Interesting idea, only it doesn't work like that! Most Estate Agents wouldn't accept a property on their books at an inflated price (it upsets everyone's conception of the market). If by some chance you could persuade someone to advertise the property, if the price was double its worth, you simply wouldn't get any requests to view. Not many buyers will ask to view unless the price is vaguely within their range.
Message posted by Ray and Gisela on 25 July 2006 at 7:58pm - IP Logged
Thank you Raymond - it is difficult to know about prices of property on Corfu because even some on the houses 'in need of renovation' can be marketed at fairly high prices. There is currently very little available that are new and could be just moved into. I suppose it would just be if the right person come along at the right time - you could perhaps come up trumps. I have though received a very kind offer from someone in Corfu who knows about these things to value the house for me next time we are in Corfu.
Message posted by Ray and Gisela on 27 July 2006 at 7:37pm - IP Logged
You are so right miss Demeanour it is Sunset Beach in Peroulades appro 8 mins walk from my house - paradise.
Thany you Ray for your help and posts
Message posted by stevie f on 28 July 2006 at 5:29pm - IP Logged
SCRIPT>Hi Sylvia, A lot depends on the size of your house(obviously) how much land you have and what area you you live.Looking on the CPA site you can compare like for like but from my experience the nearer to the beach you are the higher the price.The North East being the dearest,the coast next and the inland villages the cheapest.If you have built a house yourself,whatever it cost you,it is going to be worth a considerable amount more whithout the builders profit to add on.House prices are growing at a steady rate in Corfu mainly due to the English,Dutch and German demand but also with the building of the tunnel from the East of Greece to Igouminitsa which has cut back travelling time from the mainland and the Balkans. Regards,Stevie.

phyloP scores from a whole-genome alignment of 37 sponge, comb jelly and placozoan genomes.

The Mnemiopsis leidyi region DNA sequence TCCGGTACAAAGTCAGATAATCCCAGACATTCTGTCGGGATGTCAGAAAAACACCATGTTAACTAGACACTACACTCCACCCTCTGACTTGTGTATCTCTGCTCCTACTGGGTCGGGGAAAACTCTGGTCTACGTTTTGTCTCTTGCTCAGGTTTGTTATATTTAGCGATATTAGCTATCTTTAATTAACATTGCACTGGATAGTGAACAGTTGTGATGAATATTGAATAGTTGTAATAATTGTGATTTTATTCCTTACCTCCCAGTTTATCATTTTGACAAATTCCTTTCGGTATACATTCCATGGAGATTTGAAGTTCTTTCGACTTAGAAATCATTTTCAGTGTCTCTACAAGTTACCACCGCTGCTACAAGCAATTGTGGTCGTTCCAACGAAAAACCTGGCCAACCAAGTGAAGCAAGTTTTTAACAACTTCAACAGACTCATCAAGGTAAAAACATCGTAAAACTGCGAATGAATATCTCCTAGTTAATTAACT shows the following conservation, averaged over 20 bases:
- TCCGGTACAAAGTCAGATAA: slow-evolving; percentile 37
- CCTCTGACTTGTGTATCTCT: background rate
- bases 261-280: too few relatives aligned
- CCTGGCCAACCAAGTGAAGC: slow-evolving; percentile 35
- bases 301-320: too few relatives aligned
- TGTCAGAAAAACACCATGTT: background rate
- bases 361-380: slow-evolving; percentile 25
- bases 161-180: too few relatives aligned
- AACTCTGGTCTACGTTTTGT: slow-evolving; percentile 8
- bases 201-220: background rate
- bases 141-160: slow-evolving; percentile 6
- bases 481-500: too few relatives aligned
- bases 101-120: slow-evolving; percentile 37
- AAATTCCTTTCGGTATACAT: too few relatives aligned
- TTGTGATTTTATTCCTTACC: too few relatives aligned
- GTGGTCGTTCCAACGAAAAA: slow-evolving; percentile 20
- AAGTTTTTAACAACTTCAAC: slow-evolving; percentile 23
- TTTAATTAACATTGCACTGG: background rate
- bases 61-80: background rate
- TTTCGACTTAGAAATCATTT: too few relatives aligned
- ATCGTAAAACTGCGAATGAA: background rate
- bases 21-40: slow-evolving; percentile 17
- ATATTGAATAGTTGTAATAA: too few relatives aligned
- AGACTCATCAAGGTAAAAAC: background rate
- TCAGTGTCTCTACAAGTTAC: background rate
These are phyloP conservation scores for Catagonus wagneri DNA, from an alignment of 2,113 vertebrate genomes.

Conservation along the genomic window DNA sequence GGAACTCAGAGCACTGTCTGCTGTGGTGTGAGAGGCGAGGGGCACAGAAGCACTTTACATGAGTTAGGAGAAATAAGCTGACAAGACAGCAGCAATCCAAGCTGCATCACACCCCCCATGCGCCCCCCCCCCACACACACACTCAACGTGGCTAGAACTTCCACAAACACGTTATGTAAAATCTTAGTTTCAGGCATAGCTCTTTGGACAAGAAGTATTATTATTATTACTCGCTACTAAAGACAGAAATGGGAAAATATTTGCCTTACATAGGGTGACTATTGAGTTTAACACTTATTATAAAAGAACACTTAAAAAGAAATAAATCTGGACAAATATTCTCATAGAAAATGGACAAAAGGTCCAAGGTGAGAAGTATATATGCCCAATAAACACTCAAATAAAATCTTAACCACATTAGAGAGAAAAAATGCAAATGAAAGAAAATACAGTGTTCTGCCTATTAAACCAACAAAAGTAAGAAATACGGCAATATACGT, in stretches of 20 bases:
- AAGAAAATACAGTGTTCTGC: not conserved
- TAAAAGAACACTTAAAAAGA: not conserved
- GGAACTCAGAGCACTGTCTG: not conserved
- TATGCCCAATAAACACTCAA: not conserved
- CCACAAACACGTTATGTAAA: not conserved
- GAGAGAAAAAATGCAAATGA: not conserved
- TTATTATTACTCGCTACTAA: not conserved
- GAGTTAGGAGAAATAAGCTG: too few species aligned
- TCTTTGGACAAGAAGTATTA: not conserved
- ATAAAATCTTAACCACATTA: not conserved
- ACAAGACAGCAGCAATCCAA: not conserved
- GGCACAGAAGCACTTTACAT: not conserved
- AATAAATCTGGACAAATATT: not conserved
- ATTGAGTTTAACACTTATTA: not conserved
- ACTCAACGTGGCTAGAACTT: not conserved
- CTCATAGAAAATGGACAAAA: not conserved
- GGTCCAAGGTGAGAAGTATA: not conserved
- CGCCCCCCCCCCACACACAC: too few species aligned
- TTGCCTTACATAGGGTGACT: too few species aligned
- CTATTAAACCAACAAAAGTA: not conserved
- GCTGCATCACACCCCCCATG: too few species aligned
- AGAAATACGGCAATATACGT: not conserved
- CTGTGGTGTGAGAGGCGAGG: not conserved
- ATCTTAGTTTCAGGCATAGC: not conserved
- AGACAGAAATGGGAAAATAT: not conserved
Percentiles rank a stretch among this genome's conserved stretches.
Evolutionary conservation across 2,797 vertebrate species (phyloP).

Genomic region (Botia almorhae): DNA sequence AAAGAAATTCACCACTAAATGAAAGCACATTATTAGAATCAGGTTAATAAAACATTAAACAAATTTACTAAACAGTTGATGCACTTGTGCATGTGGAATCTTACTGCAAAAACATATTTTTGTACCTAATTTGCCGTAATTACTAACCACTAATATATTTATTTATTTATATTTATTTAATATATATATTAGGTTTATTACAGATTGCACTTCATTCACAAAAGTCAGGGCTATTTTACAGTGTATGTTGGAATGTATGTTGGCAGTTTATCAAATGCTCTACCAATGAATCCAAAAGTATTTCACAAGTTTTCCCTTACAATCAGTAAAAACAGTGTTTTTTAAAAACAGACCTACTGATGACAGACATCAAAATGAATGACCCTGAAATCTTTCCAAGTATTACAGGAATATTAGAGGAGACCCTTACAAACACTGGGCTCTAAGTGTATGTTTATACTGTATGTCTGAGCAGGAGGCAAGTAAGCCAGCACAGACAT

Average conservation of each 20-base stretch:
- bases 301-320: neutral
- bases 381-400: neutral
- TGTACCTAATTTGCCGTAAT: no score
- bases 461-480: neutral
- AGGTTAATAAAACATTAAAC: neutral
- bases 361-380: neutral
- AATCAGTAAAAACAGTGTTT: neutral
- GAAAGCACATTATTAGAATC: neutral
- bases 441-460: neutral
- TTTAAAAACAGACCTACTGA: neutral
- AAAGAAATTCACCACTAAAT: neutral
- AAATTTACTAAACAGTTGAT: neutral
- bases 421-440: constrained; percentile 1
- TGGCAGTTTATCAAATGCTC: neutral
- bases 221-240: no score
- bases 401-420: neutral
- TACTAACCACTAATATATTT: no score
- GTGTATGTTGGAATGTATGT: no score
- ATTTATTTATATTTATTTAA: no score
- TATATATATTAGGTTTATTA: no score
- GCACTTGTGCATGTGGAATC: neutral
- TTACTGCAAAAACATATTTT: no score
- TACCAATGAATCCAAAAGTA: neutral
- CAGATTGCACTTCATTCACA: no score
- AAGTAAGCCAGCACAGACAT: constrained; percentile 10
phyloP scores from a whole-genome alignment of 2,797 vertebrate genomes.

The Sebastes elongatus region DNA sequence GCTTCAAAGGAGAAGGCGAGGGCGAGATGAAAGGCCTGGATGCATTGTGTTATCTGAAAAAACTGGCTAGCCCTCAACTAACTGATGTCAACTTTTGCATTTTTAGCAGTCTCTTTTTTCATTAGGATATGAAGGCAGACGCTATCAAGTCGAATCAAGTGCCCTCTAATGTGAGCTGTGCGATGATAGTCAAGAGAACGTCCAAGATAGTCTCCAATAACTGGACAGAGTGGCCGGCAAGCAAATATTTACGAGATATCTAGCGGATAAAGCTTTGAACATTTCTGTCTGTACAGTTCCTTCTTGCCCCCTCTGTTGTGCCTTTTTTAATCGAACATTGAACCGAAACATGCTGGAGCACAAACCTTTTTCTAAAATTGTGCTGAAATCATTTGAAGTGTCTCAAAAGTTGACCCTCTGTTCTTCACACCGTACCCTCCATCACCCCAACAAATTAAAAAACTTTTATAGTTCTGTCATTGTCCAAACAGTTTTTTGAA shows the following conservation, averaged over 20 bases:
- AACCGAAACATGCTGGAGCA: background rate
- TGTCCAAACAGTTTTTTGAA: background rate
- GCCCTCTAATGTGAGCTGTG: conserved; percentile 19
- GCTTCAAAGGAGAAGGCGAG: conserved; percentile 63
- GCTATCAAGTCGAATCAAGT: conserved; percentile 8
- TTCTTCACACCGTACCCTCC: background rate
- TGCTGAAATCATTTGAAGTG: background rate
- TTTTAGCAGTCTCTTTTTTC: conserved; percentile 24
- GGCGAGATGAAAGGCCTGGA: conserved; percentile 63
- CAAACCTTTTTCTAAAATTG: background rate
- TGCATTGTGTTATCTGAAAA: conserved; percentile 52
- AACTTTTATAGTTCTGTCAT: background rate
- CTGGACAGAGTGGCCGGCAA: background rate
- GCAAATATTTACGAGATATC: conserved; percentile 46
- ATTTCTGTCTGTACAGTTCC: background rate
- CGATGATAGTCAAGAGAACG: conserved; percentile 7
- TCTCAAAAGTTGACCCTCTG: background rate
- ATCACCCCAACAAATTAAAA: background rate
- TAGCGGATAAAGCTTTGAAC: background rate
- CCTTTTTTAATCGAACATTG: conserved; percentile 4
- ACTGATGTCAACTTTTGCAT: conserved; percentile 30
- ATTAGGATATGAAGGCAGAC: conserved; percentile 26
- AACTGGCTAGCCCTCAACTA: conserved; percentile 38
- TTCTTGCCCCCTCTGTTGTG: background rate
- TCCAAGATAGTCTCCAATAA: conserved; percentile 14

I think Stevie means the tunnel at Preveza and the bridge at Rio which combined with the brilliant motorway into the centre of Athens, have seriously cut travelling time to the capital.
Message posted by stevie f on 28 July 2006 at 7:05pm - IP Logged
Thanks Susanne,you know what i mean. Also with the new motorway it will open up Greece and Corfu to new visitors,Stevie. The 680km Egnatia Motorway, when completed, will run across Northern Greece from its starting-point at Igoumenitsa, across the Prefectures of Thesprotia, Ioannina, Grevena, Kozani, Imathia, Thessaloniki, Kavala, Xanthi, Rodopi and Evros, to the village of Kipi on the Turkish border. SCRIPT>
The house is approx 120 square m and has 2 Bathrooms, 2 Bedrooms, Family room leading out to the patio through 2 patio doors. Kitchen and lounge, which is upstairs with a balcony. Has central heating and air conditioning and is about 7 mins walk from Sunset Beach. 40 mins walk and 10 mins car ride into Sidari on the NE coast.
Message posted by Miss Demeanor on 30 July 2006 at 1:42am - IP Logged
I hope you do not mind me asking but as you have a house in Peroulades and I am looking to buy in that area I wondered if you knew of any old properties in Peroulades for sale? Also , how much would a plot of land cost in the area you are in, just a walk to the Sunset beach?
I know this is like asking "how long is a piece of string " and a property is only worth how much someone is willing to pay, but if you could give me a rough guide of the area prices I would appreciate it. I did view a house last year which I thought was a little overpriced, and it still seems to be for sale at the same price.
As this is a sensitive subject a PM might be in keeping.
Message posted by Terry and Julia on 30 July 2006 at 9:58am - IP Logged